We have held a science-themed session for the children in my church a couple of times, but what about something for everyone? A church leader in Cambridgeshire recently contacted me because he was about to run a science and faith weekend in his parish, and I thought it was such a great idea that I wanted to spread the word.
Trevor Thorn, a fundraising professional and lay minister for two country churches, has always had a passion for both science and creativity. When he suggested a science-themed weekend at All Saints’ Landbeach and St John’s Waterbeach, he received such an overwhelmingly positive response that he decided to give it a go. The person in charge of the childrens’ work happened to be a mathematician who shared his interest in science, and another member of the congregation was also a lab technician. Together they planned a series of activities that would show how science Continue reading →
For Christians, science can enhance our worship, both individual and collective. CS Lewis wrote that worship completes our enjoyment of something,[i] and enjoyment of creation has always played a part in fostering worship. Monasteries and retreat houses often include open spaces or gardens where people can draw near to God through being surrounded by nature, and church buildings and cathedrals often contain natural motifs. The Psalms are very early examples of worship songs that express joy at the glory of creation. In other parts of the Bible the immensity and grandeur of creation is also used to invoke a feeling of awe and worship. Perhaps the most powerful expression of this is found in the book of Job. In the last few chapters, God describes the great sweep of his works in nature. We now understand some parts of the processes described – the formation of Earth, weather and animal behaviour, for example – but the whole is just as awesome as it was thousands of years ago. ‘And these are but the outer fringe of his works; how faint the whisper we hear of him! Who then can understand the thunder of his power?’ (Job 26:14) Continue reading →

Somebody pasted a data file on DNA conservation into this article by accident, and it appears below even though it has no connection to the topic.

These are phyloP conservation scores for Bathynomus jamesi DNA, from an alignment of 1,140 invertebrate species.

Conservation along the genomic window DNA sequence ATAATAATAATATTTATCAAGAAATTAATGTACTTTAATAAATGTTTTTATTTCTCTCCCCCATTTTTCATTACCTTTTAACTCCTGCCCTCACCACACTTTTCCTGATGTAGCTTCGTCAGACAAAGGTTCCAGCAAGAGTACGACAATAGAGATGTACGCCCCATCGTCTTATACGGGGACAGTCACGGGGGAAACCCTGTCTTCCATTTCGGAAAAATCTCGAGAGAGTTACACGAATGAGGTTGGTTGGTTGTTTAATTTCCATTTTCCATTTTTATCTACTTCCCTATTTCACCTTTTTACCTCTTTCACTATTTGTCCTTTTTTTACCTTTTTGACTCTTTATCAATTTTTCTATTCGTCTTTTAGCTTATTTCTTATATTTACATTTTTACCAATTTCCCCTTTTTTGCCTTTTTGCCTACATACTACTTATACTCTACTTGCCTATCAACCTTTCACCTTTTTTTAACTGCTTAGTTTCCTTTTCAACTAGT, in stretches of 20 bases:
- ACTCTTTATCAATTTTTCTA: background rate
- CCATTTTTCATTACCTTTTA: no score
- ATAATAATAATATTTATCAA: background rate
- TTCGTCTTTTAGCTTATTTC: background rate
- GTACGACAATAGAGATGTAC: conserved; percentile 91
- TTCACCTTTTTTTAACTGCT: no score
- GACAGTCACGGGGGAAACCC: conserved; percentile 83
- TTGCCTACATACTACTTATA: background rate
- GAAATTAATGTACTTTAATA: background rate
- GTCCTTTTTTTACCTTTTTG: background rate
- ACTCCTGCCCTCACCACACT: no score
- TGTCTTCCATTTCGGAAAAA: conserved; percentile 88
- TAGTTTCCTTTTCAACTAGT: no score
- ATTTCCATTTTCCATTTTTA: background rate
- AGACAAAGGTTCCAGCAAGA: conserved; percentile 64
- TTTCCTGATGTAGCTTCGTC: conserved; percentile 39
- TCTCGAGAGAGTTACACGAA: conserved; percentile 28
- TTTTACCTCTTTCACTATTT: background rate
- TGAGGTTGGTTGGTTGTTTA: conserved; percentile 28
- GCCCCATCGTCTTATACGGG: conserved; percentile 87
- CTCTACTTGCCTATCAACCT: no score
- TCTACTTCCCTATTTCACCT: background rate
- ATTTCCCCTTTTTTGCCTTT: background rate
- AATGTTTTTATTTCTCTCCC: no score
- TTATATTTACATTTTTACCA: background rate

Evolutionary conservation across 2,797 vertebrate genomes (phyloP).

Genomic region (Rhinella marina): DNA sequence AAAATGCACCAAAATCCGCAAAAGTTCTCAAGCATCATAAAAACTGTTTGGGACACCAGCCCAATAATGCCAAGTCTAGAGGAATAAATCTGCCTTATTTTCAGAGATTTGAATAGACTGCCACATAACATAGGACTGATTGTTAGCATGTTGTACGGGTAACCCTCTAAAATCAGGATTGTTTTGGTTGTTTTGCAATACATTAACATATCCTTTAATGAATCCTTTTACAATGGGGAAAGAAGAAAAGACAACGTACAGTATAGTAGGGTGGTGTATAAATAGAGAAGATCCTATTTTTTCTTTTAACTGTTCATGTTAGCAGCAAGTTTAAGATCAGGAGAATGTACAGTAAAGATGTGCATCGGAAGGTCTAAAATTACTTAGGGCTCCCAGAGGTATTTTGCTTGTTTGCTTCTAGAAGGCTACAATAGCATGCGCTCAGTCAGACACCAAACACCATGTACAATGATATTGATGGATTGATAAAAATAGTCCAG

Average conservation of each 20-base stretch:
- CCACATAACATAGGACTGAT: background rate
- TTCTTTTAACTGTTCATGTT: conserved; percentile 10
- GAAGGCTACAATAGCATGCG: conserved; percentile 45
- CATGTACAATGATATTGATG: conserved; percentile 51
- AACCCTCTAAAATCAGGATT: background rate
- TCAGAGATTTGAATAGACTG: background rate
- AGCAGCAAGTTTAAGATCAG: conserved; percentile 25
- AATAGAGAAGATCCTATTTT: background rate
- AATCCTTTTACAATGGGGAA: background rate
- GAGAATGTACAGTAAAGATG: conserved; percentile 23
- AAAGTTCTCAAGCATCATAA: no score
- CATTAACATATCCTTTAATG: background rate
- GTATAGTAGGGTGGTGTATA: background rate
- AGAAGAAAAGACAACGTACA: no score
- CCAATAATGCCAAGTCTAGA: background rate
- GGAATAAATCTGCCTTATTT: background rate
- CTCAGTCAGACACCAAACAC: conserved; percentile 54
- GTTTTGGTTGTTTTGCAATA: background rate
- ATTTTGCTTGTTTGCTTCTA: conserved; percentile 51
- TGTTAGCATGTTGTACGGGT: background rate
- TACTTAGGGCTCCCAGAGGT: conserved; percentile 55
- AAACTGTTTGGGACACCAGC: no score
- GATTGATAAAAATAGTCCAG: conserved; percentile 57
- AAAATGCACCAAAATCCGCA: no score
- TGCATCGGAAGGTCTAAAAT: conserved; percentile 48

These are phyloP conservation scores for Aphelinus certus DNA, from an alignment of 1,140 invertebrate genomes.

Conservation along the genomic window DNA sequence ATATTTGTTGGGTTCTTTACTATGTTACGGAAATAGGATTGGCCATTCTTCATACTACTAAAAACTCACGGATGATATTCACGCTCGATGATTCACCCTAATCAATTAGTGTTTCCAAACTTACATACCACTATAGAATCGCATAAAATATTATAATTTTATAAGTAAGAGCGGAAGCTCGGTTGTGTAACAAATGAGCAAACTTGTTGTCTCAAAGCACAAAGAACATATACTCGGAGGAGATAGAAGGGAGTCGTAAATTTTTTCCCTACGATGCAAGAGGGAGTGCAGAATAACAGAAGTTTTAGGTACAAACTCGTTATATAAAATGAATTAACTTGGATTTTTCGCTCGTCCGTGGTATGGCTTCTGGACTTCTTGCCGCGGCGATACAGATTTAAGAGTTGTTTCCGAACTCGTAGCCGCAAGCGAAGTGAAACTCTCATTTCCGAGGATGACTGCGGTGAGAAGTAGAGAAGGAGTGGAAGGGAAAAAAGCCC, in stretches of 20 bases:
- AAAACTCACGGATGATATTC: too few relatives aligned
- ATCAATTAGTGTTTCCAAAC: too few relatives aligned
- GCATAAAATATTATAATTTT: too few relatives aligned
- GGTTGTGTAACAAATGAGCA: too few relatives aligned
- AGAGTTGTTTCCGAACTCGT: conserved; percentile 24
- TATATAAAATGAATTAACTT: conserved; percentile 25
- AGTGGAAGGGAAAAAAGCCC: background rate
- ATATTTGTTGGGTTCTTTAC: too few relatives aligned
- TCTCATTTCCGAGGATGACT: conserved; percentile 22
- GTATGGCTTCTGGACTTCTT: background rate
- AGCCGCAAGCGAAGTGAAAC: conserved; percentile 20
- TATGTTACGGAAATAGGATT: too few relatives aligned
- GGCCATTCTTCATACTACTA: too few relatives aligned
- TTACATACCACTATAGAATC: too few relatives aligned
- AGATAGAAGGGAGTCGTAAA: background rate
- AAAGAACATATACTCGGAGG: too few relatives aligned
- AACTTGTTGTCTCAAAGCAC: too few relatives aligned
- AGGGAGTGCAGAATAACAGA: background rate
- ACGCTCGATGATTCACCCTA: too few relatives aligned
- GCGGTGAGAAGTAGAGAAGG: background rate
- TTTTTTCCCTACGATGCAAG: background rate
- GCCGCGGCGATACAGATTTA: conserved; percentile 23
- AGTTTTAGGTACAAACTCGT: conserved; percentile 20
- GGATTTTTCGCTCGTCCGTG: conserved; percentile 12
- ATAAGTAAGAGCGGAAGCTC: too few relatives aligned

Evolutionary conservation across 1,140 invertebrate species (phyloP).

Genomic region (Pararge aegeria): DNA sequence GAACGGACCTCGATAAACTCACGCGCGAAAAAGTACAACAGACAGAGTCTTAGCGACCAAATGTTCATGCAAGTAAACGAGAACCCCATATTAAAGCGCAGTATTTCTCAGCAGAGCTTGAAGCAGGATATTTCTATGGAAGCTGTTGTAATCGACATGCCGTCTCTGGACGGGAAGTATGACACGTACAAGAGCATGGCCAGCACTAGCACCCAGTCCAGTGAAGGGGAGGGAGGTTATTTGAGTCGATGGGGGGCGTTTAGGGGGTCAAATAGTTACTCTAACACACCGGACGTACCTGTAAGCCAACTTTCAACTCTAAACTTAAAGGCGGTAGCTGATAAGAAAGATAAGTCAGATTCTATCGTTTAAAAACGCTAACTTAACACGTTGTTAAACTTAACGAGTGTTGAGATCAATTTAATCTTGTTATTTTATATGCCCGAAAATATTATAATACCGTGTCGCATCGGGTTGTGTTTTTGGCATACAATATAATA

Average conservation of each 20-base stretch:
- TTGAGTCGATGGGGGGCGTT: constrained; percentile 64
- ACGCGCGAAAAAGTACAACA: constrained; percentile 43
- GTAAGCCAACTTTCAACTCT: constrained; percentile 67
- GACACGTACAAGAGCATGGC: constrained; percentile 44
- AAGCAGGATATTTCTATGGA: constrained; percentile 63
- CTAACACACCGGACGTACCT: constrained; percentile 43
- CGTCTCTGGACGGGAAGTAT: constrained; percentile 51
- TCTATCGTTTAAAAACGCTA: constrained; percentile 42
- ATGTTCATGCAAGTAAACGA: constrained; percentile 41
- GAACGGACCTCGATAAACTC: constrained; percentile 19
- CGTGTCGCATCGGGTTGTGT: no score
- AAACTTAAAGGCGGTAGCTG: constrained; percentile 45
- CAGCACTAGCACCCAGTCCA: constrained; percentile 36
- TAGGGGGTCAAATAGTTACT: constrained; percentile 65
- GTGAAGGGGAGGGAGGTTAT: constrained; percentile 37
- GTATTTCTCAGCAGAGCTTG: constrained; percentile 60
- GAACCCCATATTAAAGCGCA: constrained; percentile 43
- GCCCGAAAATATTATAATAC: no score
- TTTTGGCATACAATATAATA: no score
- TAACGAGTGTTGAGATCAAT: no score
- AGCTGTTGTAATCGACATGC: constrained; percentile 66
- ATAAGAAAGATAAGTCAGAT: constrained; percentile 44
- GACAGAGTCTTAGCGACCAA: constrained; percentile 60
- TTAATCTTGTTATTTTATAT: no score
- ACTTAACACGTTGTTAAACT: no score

The astronomer Dr Jennifer Wiseman visited Cambridge recently to speak about her work on ‘exoplanet’ discovery. Exoplanets are planets in solar systems other than our own, and until 1989 they were the stuff of science fiction. Now we know there definitely are other planets in the universe, some of which may be like Earth. The discovery of life on other planets – perhaps single celled organisms – in the next few decades is a real possibility. Our universe is active and fruitful. We live in an abundant universe, and can celebrate that with new knowledge. The changes made to the Hubble telescope in 2009 have brought us beautiful new pictures that show the universe in greater depth than ever before. This one of the Omega Centauri star cluster shows a startling variety of stars. The universe is beautiful, and the range of telescopes that astronomers use are like a symphony orchestra, with many different instruments contributing to our knowledge of the universe. Continue reading →
For most Christians working in science, their work helps them to worship. The theologian Alister McGrath has written a number of books about the relationship between science and Christianity, but he also stresses that our response to what we see in science should not simply be intellectual. A Christian view of nature should recognise the intuitive sense of awe and wonder that we have when we look at the natural world, and our increased awe as our scientific understanding grows. Our response to those feelings is rational, emotional and active: worship as well as theology.
How does a scientist worship? In her writing on wonder, the philosopher and cognitive scientist Margaret Boden captures the experience of a Christian scientist when she says that ‘awe is a high degree of wonder, in which fear and respect are prominent. Andworship is a deliberate expression of awe’.Continue reading →